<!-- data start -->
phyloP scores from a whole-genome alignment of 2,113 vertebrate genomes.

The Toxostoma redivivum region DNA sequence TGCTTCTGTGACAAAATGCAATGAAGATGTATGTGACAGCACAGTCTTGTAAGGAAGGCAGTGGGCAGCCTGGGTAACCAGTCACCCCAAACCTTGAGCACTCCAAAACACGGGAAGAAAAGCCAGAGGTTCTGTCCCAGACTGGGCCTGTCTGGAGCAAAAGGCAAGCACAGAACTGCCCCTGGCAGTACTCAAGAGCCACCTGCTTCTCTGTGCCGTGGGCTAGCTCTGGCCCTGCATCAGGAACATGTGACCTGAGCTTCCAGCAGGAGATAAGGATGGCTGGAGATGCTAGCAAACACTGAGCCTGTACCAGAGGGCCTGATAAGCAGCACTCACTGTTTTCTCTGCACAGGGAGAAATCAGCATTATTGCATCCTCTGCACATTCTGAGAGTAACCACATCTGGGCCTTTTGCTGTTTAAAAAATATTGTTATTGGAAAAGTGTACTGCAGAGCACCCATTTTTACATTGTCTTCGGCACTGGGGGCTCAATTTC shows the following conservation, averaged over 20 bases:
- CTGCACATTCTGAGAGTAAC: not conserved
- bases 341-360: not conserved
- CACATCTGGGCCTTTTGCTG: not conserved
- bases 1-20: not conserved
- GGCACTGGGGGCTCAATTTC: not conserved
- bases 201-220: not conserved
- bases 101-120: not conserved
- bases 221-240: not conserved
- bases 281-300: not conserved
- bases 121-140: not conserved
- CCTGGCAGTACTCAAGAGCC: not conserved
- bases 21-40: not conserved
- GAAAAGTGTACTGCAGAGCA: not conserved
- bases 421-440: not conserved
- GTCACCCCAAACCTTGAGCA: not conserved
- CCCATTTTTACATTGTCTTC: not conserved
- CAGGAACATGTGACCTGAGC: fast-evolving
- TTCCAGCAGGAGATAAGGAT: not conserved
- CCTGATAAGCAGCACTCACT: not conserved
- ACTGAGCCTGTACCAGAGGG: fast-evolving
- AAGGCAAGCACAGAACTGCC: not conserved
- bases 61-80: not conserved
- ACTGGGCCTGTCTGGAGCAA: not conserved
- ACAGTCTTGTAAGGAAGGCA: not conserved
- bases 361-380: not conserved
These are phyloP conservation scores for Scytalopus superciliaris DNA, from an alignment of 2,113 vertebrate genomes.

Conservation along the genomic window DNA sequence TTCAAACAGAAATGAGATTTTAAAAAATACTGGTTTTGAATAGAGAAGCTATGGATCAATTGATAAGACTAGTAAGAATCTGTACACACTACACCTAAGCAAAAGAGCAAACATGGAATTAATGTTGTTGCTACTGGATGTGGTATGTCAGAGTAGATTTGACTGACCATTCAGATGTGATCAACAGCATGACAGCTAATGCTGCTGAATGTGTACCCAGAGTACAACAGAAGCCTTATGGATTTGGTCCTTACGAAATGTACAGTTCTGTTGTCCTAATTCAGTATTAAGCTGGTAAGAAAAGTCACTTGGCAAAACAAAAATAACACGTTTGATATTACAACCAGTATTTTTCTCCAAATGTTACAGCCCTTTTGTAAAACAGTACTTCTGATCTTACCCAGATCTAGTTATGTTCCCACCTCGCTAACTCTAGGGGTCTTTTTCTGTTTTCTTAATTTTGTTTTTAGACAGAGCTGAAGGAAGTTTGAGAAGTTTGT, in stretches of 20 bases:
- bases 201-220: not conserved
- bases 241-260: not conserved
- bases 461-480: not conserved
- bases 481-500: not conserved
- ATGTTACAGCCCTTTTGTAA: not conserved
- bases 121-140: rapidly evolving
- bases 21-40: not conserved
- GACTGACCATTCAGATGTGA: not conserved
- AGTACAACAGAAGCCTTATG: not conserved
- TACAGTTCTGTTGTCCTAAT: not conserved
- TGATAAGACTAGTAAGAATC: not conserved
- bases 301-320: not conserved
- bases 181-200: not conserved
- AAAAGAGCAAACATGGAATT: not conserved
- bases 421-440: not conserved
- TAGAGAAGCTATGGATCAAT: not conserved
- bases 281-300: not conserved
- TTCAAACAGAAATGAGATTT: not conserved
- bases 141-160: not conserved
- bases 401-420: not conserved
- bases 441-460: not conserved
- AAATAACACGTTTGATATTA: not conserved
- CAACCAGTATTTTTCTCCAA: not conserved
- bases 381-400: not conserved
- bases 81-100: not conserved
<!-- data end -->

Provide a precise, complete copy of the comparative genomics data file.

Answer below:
phyloP scores from a whole-genome alignment of 2,113 vertebrate genomes.

The Toxostoma redivivum region DNA sequence TGCTTCTGTGACAAAATGCAATGAAGATGTATGTGACAGCACAGTCTTGTAAGGAAGGCAGTGGGCAGCCTGGGTAACCAGTCACCCCAAACCTTGAGCACTCCAAAACACGGGAAGAAAAGCCAGAGGTTCTGTCCCAGACTGGGCCTGTCTGGAGCAAAAGGCAAGCACAGAACTGCCCCTGGCAGTACTCAAGAGCCACCTGCTTCTCTGTGCCGTGGGCTAGCTCTGGCCCTGCATCAGGAACATGTGACCTGAGCTTCCAGCAGGAGATAAGGATGGCTGGAGATGCTAGCAAACACTGAGCCTGTACCAGAGGGCCTGATAAGCAGCACTCACTGTTTTCTCTGCACAGGGAGAAATCAGCATTATTGCATCCTCTGCACATTCTGAGAGTAACCACATCTGGGCCTTTTGCTGTTTAAAAAATATTGTTATTGGAAAAGTGTACTGCAGAGCACCCATTTTTACATTGTCTTCGGCACTGGGGGCTCAATTTC shows the following conservation, averaged over 20 bases:
- CTGCACATTCTGAGAGTAAC: not conserved
- bases 341-360: not conserved
- CACATCTGGGCCTTTTGCTG: not conserved
- bases 1-20: not conserved
- GGCACTGGGGGCTCAATTTC: not conserved
- bases 201-220: not conserved
- bases 101-120: not conserved
- bases 221-240: not conserved
- bases 281-300: not conserved
- bases 121-140: not conserved
- CCTGGCAGTACTCAAGAGCC: not conserved
- bases 21-40: not conserved
- GAAAAGTGTACTGCAGAGCA: not conserved
- bases 421-440: not conserved
- GTCACCCCAAACCTTGAGCA: not conserved
- CCCATTTTTACATTGTCTTC: not conserved
- CAGGAACATGTGACCTGAGC: fast-evolving
- TTCCAGCAGGAGATAAGGAT: not conserved
- CCTGATAAGCAGCACTCACT: not conserved
- ACTGAGCCTGTACCAGAGGG: fast-evolving
- AAGGCAAGCACAGAACTGCC: not conserved
- bases 61-80: not conserved
- ACTGGGCCTGTCTGGAGCAA: not conserved
- ACAGTCTTGTAAGGAAGGCA: not conserved
- bases 361-380: not conserved
These are phyloP conservation scores for Scytalopus superciliaris DNA, from an alignment of 2,113 vertebrate genomes.

Conservation along the genomic window DNA sequence TTCAAACAGAAATGAGATTTTAAAAAATACTGGTTTTGAATAGAGAAGCTATGGATCAATTGATAAGACTAGTAAGAATCTGTACACACTACACCTAAGCAAAAGAGCAAACATGGAATTAATGTTGTTGCTACTGGATGTGGTATGTCAGAGTAGATTTGACTGACCATTCAGATGTGATCAACAGCATGACAGCTAATGCTGCTGAATGTGTACCCAGAGTACAACAGAAGCCTTATGGATTTGGTCCTTACGAAATGTACAGTTCTGTTGTCCTAATTCAGTATTAAGCTGGTAAGAAAAGTCACTTGGCAAAACAAAAATAACACGTTTGATATTACAACCAGTATTTTTCTCCAAATGTTACAGCCCTTTTGTAAAACAGTACTTCTGATCTTACCCAGATCTAGTTATGTTCCCACCTCGCTAACTCTAGGGGTCTTTTTCTGTTTTCTTAATTTTGTTTTTAGACAGAGCTGAAGGAAGTTTGAGAAGTTTGT, in stretches of 20 bases:
- bases 201-220: not conserved
- bases 241-260: not conserved
- bases 461-480: not conserved
- bases 481-500: not conserved
- ATGTTACAGCCCTTTTGTAA: not conserved
- bases 121-140: rapidly evolving
- bases 21-40: not conserved
- GACTGACCATTCAGATGTGA: not conserved
- AGTACAACAGAAGCCTTATG: not conserved
- TACAGTTCTGTTGTCCTAAT: not conserved
- TGATAAGACTAGTAAGAATC: not conserved
- bases 301-320: not conserved
- bases 181-200: not conserved
- AAAAGAGCAAACATGGAATT: not conserved
- bases 421-440: not conserved
- TAGAGAAGCTATGGATCAAT: not conserved
- bases 281-300: not conserved
- TTCAAACAGAAATGAGATTT: not conserved
- bases 141-160: not conserved
- bases 401-420: not conserved
- bases 441-460: not conserved
- AAATAACACGTTTGATATTA: not conserved
- CAACCAGTATTTTTCTCCAA: not conserved
- bases 381-400: not conserved
- bases 81-100: not conserved